You don't (or shouldn't) have to show them no stinkin' SSNs


November 02, 2008|By DAN THANH DANG | DAN THANH DANG,

Sometimes, there is just no explanation.

For 43 trouble-free years, John Murray never left home without his American Express card. The retired data coordinator dutifully paid an annual fee every year and diligently paid his balance in full every month. When it came time to renew in April, Murray paid the $85 due and then called the toll-free number to activate the new card sent him in the mail.

Only this time, Murray encountered something new.

"I was told that I must give American Express my Social Security number before the card could be activated," said Murray, 81, who spent 30 years with the Social Security Administration. "I refused, since American Express has no valid reason for having it, and I know Social Security numbers were never meant to be used for identification. I gave them my telephone number, my address, my date of birth and everything else they asked me.

"But, I was told that without revealing my Social Security number, they could not activate my new card," said Murray, who has lived in his Berlin, Md., home for 20-plus years. "So I then told the representative that I wished to cancel my card and have my membership dues returned. The answer? I would have to give American Express my Social Security number to cancel my account."

The absurdity boggles the mind.

Unable to either continue or terminate this relationship, Murray snail-mailed us a request for help.

We called AmEx on his behalf on Oct. 23.

We're going to give AmEx some credit for activating Murray's card in the end. How we got to that point, though, we have no earthly idea, since American Express refused to discuss Murray's complaint, citing its privacy policy.

So we can't explain why the company suddenly needed an SSN from Murray after more than four decades without. It's not as if he had moved, changed phone numbers or he was a new customer.

"They told me it was 'essential' to me activating my account or closing it," Murray said.

We can't tell you when American Express began asking customers for an SSN. Murray said he never had to share his digits before April. But Lisa Gonzalez, an American Express spokesman, said, "I'm not sure the exact date, but we've been asking for Social Security numbers for years."

We also can't tell you if SSNs are mandatory to hold an account with AmEx.

"We ask various questions to verify card security," Gonzalez said. "It can vary by case. Depending on the individual's circumstances, we may ask for a portion of your Social Security number."

We can't even tell you if AmEx customers can substitute some other form of identification in place of an SSN that may or may not be required by AmEx.

"To protect the integrity of fraud control, I can't get into additional details," Gonzalez said.

Hmm. Color us - Murray included, since he heard not a peep from AmEx - befuddled.

So we asked card expert Bill Hardekofp to read the tea leaves and attempt to explain why Murray's credit relationship with AmEx was in limbo.

"That's just really odd," said Hardekofp, chief executive of "If they charged him an annual fee and he already paid it, he's already contracted the right to use the card. This is pure speculation, but I think this is a product of the changing credit environment. Back when he opened his account, I bet this gentleman was probably grandfathered in so he probably didn't need to provide a Social Security number.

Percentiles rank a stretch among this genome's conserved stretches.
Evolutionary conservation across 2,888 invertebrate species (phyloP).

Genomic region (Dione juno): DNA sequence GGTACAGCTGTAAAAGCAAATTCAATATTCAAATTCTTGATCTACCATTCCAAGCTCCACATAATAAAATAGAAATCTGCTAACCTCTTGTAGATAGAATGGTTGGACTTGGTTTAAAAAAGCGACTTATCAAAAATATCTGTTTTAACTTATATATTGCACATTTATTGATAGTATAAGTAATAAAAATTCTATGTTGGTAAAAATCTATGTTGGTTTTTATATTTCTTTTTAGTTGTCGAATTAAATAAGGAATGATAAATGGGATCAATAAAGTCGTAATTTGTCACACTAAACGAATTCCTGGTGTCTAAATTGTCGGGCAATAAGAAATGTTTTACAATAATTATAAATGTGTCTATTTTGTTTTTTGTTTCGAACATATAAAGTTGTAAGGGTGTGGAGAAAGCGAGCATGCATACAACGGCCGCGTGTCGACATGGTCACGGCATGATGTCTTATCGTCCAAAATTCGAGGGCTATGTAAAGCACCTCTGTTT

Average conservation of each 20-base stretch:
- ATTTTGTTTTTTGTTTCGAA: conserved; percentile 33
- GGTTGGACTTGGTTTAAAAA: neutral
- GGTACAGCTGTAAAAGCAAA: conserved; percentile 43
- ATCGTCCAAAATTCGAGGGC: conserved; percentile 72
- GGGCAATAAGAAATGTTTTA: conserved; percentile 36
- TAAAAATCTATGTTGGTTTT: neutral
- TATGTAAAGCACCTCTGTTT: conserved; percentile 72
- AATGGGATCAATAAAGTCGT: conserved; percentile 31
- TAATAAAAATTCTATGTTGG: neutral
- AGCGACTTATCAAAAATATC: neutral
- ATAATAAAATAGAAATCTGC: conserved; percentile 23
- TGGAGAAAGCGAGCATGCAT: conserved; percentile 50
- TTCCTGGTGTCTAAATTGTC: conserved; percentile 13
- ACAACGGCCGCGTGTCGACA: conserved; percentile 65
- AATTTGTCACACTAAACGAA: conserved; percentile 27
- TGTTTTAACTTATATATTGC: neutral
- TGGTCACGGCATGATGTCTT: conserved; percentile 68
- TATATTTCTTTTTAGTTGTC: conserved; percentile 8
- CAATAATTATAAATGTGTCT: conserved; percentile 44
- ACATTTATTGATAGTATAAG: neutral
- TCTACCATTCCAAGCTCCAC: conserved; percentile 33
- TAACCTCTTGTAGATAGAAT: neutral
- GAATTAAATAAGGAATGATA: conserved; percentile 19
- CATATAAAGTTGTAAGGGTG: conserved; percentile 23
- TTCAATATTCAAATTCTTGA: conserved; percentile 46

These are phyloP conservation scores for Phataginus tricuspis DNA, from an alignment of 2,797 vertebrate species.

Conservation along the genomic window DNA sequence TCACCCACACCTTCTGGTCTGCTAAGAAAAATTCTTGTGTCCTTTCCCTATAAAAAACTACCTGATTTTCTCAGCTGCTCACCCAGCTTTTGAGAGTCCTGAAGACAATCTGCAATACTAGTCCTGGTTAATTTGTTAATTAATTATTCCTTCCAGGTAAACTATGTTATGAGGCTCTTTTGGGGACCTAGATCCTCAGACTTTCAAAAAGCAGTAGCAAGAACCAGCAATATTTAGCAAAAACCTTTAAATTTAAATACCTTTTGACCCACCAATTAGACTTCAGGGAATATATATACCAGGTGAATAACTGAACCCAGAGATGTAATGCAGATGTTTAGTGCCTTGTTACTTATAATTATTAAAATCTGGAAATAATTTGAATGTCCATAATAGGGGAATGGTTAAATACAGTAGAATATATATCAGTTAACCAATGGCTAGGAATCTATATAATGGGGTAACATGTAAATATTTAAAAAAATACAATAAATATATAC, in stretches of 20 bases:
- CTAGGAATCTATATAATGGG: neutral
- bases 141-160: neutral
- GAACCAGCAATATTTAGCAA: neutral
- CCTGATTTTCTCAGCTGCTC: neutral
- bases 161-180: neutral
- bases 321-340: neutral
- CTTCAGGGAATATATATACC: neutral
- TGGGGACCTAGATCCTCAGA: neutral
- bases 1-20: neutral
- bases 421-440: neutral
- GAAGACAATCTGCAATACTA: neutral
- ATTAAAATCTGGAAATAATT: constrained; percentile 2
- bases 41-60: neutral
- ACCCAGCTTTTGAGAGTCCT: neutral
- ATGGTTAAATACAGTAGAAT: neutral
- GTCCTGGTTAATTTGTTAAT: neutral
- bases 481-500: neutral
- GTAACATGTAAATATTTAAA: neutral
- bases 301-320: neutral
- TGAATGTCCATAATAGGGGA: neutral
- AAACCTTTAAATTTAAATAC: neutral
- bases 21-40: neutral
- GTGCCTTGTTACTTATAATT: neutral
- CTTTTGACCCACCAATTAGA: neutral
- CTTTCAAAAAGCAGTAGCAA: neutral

"Now that banks are reassessing their risk during the current credit crisis, I'm guessing that maybe this issuer is checking credit reports for all their customers to minimize their risk," Hardekofp said. "To do that, the easiest way is by using your Social Security number to check your credit score."

If that's what this is about, we have no beef with AmEx doing credit checks on its customers. One might even be impertinent enough to point out that had more banks taken this action in the past, we might not be dealing with a credit crisis right now.

But that does not change the fact that it is possible to perform credit checks without an SSN. Credit reporting agencies highly encourage companies to get an SSN for accuracy's sake, but it's not required.

Now, I know a bunch of you are wondering why Murray is in such a snit over providing his SSN when so many businesses require it to do just about anything, from opening an iPhone account with AT&T to requesting utility service from BGE.

We've said this before and we'll say it again: Businesses should not use SSNs as a form of identification. The fact that they now do so commonly is extremely troubling, especially when you consider the millions of security breaches of customer data that occur every week.

While some government agencies have a right to your SSN under the law, most businesses don't. Many privacy experts go so far as to suggest that SSNs should be given to businesses only when tax consequences are involved, such as when you open a bank account, buy a house, buy stocks or get a job.

There is no law that prevents a private business from requesting the number from you. But like Murray, you should decline to share it.

Sure, it will cause you problems. But if enough consumers take this position, then companies will begin to realize that they can't treat SSNs so casually.

In Murray's case, Gonzalez called him Tuesday to tell him it would take a week to respond to his complaint. But less than 10 minutes after he got off the phone with Gonzalez, the assistant to AmEx's chief executive contacted Murray to tell him his card would be activated. Less than 30 minutes later, she called again to activate Murray's card - sans SSN.

Here's guessing Murray's SSN wasn't so "essential" after all.

Reach Consuming Interests by e-mail at or by phone at 410-332-6151. Find an archive of Consuming Interest columns at Read the blog at baltimore

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